- DAMASCUS - The Syrian foreign
minister said he doubted that Osama bin Laden and his Al-Qaeda network
acted alone in the Sept. 11 attacks in the United States, saying Monday
"there should be assistance that had been offered to them from persons
and institutions" inside the country.
- Addressing a meeting of the ruling National Congress
Front coalition, led by President Bashar Assad's Baath party, Farouk al-Sharaa
accused Washington of a "hidden agenda" in its war against terrorism,
such as a desire to control vast oil reserves in the Caspian Sea.
- "The United States has not presented irrefutable
and clear proof about the September accident," al-Sharra said. "It
has presented evidence that can be called presumptuous evidence which has
some ambiguity ... based on travels and on money moved between Europe and
- "Is it possible that bin Laden and Taliban were
alone behind this complicated act? I say no. There should be an assistance
that had been offered to them from institutions and persons inside the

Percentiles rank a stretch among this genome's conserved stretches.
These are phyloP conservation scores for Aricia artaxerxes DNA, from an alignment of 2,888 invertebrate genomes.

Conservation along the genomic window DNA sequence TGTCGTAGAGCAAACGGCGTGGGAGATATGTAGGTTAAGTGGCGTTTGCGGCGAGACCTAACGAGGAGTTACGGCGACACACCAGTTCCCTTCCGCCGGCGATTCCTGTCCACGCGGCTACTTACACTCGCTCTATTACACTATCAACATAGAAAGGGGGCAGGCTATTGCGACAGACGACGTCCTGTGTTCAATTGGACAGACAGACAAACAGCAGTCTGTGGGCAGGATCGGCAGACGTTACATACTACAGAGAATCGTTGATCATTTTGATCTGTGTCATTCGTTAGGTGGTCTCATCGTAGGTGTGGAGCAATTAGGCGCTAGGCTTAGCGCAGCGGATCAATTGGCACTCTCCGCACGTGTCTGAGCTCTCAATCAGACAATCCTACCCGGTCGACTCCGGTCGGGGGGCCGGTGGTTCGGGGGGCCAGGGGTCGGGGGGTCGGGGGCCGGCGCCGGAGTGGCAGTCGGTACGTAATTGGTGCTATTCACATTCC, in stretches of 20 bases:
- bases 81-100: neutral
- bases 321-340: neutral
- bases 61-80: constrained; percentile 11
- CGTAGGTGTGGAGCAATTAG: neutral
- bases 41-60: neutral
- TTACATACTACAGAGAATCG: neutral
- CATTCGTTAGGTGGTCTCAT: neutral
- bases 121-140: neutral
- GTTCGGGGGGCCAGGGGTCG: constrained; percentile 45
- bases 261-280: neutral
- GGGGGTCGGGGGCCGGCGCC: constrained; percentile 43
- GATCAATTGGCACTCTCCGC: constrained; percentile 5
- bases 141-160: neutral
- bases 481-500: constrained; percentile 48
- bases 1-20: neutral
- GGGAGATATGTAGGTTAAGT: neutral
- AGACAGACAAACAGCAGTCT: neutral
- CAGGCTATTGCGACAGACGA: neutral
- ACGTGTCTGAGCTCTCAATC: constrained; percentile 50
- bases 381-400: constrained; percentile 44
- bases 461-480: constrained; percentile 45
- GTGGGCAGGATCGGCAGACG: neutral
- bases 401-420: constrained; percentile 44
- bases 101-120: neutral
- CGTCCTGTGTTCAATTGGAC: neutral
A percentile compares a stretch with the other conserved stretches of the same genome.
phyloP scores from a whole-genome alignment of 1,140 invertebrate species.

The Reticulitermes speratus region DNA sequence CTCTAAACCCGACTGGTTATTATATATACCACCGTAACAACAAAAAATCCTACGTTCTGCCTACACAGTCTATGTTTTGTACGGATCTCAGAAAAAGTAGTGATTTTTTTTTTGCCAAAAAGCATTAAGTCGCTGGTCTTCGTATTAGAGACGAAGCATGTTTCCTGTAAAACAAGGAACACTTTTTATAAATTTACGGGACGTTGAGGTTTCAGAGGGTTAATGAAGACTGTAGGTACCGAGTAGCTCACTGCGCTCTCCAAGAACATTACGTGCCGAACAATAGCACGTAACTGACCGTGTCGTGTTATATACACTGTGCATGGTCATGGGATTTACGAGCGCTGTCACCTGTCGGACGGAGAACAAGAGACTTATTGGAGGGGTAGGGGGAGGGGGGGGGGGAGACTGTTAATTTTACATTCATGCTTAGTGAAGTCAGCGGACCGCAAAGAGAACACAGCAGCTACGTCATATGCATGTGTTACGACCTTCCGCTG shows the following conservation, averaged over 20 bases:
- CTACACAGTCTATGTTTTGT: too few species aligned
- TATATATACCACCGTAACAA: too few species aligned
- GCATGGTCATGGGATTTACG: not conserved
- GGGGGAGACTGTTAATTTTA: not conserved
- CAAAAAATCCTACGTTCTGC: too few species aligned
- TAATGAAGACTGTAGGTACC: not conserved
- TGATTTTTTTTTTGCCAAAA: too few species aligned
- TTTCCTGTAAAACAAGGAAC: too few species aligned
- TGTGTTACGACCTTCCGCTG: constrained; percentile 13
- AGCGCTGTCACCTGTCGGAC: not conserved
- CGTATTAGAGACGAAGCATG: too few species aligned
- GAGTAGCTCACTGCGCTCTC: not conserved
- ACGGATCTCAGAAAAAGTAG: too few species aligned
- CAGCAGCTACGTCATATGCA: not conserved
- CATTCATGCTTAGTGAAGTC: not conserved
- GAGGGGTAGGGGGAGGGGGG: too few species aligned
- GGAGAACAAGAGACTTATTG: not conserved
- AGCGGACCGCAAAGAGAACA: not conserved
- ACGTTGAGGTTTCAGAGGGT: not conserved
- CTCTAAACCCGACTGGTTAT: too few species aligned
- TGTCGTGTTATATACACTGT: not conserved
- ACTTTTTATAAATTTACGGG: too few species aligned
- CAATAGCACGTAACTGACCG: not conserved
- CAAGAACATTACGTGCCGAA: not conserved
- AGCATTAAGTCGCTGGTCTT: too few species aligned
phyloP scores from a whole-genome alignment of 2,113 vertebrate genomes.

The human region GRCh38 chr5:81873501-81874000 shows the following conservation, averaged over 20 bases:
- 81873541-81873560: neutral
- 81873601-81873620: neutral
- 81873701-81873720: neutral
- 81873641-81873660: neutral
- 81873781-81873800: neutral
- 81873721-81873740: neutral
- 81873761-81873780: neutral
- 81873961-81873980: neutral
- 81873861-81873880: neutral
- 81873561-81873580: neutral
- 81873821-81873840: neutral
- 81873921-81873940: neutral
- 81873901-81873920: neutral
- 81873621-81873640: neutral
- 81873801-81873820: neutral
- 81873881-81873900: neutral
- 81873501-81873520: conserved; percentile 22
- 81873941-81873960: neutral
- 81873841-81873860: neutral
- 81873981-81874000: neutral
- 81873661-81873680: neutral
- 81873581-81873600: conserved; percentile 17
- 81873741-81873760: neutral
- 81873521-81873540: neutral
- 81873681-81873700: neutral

USA," al-Sharaa said. He did not elaborate.
- Although Syria is on Washington's list of nations considered
to be sponsors of international terrorism, the United States says it has
enlisted Damascus' help in combating terrorism. But the two countries differ
sharply over Syria's support for Lebanese Hezbollah guerrillas and two
militant Palestinian groups also labeled terrorist by the U.S. State Department.
- "The United States, very angrily, was ready to strike
any target that comes through its mind or is presented to it by any American
study center or Congress," al-Sharaa said.
- He said Washington would be the main loser in the future
as it has lost a "golden opportunity" to build an international
coalition following the Sept. 19 attacks.
- "It should have built an international coalition
of solidarity. In that case it would have won the whole world," he
- He also criticized unidentified European governments
for siding with the United States, saying the support stemmed from fear
of a U.S. action against terrorist leaders hiding in European capitals.
- Turning to the Middle East, al-Sharaa said the fear of
an American strike against an Arab country for harboring terrorists left
some Arab governments afraid to sever or "even lower" relations
with Israel, despite Israel's attacks on Palestinians.
- He was apparently referring to Egypt and Jordan, the
only two Arab countries that have signed peace treaties with Israel.
- "The most important thing was that each Arab country
escapes alone. They (Arab countries) focused their own interests on preventing
the attack," he sa